Sunday 8 November 2015

Reviewed: Snowflakes on Silver Cove by Holly Martin

Snowflakes on Silver Cove was published by Bookouture on October 30, 2015.

Thanks to Holly and Bookouture for the Netgalley review copy.

Similar to the way the readers of Snowflakes on Silver Cove’s main character Libby Joseph’s books feel about her, a Christmas without a Holly Martin book is something that doesn’t bear thinking about and this year we were treat to not one but two festive romances by Holly, set in the picturesque seaside town of White Cliff Bay. What can I say that I haven’t said before? Holly writes the kind of novels all true romantics love to read – those sweet, cosy and incredibly lovely tales about characters who feel genuine and honest and fall head over heels in love with each other. The author has really crafted her own style of writing and even if Snowflakes on Silver Cove had been delivered without a cover, synopsis or author name on the front, I’d instantly recognise it was a Holly Martin book and I’m a huge fan of her writing, so even though I have a good idea where the books are going to go before I’ve read through the first page, that’s completely fine with me because I know she will make me smile and laugh all the way through.

Libby and George are best friends and also characters we met briefly in Holly’s earlier festive book this year, Christmas at Lilac Cottage. The story here is set at the same time as the first book and one thing I loved was how we get to relive certain moments from Christmas at Lilac Cottage but this time through the perspective of Libby and/or George. It felt just like reminiscing with an old friend about those happy moments gone by – and I adored the chance to hear just a little bit more about the characters I fell in love with back at Lilac Cottage.

George is a bit down in the dumps about his dating prospects after his wife broke his heart and stomped all over it. Libby’s lack of a love life means her romantic books are suffering and she’s failing to deliver the romance all her readers are looking for (it struck me that a certain Holly Martin never seems to have that issue). So, they together come up with the idea of pretend dates. George and Libby will fake date and help each other out – George will grow more confident and feel able to sweep another woman off her feet and Libby will find some content for her upcoming Christmas novel. Everything would work out that simply. Yeah, right. It is clear to everyone, from characters in the book to readers of the book, that George and Libby have feelings for each other and deep down, all they really want is each other. You don’t need to be the most perceptive person in the world to spot it. Somehow I still always find myself caring for the characters and eagerly rooting for them to just get together – even when the happy ever after feels like it’s glaring me in the face anyway.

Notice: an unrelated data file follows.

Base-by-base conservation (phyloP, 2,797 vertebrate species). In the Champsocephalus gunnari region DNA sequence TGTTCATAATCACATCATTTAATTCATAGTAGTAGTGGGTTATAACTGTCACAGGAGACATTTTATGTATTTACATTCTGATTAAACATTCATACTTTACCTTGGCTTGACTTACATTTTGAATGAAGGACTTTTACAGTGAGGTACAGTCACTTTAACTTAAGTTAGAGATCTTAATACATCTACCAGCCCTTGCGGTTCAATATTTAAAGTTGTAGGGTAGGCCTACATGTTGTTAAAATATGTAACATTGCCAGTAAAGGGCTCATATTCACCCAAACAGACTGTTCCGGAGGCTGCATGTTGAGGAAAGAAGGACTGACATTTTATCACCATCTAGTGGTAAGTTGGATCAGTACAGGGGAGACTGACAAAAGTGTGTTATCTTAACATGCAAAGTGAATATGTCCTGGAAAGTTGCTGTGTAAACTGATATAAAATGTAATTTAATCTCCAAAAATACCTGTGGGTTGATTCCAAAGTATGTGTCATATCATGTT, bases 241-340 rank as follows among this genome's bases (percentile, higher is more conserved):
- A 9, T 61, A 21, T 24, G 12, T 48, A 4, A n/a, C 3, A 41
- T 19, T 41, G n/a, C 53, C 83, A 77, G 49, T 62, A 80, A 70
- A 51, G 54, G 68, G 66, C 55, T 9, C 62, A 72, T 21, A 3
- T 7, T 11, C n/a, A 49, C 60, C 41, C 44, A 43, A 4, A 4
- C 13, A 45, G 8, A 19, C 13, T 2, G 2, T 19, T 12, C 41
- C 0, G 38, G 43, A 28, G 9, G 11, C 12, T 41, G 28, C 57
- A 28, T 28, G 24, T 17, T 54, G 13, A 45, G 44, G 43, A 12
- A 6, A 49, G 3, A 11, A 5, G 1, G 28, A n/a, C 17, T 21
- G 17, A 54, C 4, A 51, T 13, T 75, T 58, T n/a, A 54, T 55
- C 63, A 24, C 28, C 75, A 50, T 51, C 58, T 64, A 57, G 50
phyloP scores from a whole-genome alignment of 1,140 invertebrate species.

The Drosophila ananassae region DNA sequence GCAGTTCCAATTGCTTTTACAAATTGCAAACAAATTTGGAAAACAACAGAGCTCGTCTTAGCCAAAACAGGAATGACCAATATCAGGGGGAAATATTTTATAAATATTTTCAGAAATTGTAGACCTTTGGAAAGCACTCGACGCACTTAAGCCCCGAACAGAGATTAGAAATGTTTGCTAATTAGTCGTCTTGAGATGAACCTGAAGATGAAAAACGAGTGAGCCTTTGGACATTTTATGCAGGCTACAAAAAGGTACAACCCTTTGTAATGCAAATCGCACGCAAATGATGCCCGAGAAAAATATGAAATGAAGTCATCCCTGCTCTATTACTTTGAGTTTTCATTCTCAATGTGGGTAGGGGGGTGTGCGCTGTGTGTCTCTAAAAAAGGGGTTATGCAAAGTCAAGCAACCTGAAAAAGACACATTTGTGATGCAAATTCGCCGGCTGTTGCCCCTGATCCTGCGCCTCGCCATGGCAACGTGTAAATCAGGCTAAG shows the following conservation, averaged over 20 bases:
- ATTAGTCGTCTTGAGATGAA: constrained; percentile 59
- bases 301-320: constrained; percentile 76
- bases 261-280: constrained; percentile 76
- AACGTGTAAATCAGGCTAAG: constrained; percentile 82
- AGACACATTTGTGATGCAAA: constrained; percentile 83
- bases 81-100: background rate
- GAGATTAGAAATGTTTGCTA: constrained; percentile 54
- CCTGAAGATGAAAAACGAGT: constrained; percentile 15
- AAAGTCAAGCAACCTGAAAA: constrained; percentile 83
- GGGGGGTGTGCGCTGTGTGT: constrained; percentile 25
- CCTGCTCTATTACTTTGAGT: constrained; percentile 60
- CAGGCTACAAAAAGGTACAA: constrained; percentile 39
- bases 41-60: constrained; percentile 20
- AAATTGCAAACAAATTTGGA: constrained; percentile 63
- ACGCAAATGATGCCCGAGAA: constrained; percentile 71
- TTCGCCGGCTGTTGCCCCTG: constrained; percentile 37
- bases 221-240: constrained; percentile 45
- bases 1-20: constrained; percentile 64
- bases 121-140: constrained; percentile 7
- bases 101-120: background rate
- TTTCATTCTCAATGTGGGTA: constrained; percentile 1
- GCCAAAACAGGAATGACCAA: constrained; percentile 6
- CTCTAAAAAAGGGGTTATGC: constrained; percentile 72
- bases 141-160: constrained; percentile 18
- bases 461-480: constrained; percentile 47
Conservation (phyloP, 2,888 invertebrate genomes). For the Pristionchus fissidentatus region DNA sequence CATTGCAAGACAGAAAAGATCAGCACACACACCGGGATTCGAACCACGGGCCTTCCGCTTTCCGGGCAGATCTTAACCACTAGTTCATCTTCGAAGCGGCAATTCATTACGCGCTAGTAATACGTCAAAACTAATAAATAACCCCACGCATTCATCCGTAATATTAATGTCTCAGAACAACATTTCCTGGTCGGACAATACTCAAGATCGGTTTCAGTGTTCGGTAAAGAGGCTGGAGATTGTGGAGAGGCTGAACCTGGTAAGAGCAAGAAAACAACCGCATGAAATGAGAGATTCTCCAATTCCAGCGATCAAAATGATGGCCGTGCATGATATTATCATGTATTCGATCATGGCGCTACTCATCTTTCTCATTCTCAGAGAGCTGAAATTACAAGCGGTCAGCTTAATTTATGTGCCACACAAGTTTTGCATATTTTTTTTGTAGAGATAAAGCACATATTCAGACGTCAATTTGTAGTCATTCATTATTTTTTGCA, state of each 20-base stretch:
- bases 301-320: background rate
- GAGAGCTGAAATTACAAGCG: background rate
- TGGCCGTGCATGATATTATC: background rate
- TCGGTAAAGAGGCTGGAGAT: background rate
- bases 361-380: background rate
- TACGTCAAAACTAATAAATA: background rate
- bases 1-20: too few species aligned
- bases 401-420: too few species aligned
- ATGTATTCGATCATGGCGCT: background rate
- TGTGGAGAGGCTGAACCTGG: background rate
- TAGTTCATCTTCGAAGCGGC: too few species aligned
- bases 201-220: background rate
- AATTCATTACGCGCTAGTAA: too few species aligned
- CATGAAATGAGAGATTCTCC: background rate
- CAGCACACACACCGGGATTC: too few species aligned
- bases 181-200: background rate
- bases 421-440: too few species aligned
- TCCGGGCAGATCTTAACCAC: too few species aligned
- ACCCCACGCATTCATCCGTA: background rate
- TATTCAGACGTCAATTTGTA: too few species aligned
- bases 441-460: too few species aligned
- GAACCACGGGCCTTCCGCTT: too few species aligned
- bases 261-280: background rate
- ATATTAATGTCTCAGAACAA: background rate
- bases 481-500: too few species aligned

If I’m honest, I was a teensy bit sad to be reading my first Holly Martin book where I didn’t swoon over the hero. George was lovely, for sure, but he wasn’t the dreamy takes-your-breath-away kind of character, for me anyway. And I mean personality wise, not appearance wise because I actually found it refreshing to read about a hero who wasn’t necessarily toned, brooding and the most handsome thing alive. But I think it was his low self-esteem that stopped me from falling in love – I missed the confident hero. Despite that, though, I kind of liked how Holly reversed the traditional male and female role as here it was actually the guy who seemed more vulnerable and lost in love than the girl. Again, individually Libby wasn’t my favourite character either but when Libby and George combined, their humour and the mad situations they ended up in had me giggling away to myself all through the night. The very first page of this book had me laughing out loud and it was a sign of good things to come because the humour was never lost.

There was a side story to this book involving the characters of Amy, Seb and Judith which I found really interesting to read although the link between their story and George and Libby’s felt a tiny bit tenuous. I did find that I really connected with their story though and I enjoyed reading the chemistry between Seb and Amy and the reasoning behind Judith’s disgust of them. Actually, as much as I enjoyed reading the friendship-turned romance between Libby and George, I found myself even more drawn to the supporting story which felt more emotional and sincere. I would have liked to have read more of it.

Holly Martin had her romance and friendship spot on in Snowflakes on Silver Cove and she never fails to leave me with my spirits lifted and my heart warmed. Her writing is truly magical – from the way she writes her settings to the characters, their feelings and the beautiful endings. It was lovely to revisit White Cliff Bay and all those Christmassy touches were adorable and instilled some early festive spirit in me. Libby and George’s story was very romantic, especially with all those insanely sweet dates although the banter between them also ensured that not every date had the most fairytale of endings. Holly writes the kind of romance readers want to experience for themselves and also characters so easy to care for – ones that are typically blunt and say the kind of things we’re all thinking but choose not to say – the kind of honest dialogue you won’t see in books from any other author . Snowflakes on Silver Cove is a truly lovely read – one to make you feel all warm and snug and ready to embrace the festive season with a big smile on your face.

Typical Holly Martin - another magical festive read

1 comment:

  1. I love a good Christmas book. This sounds like one.


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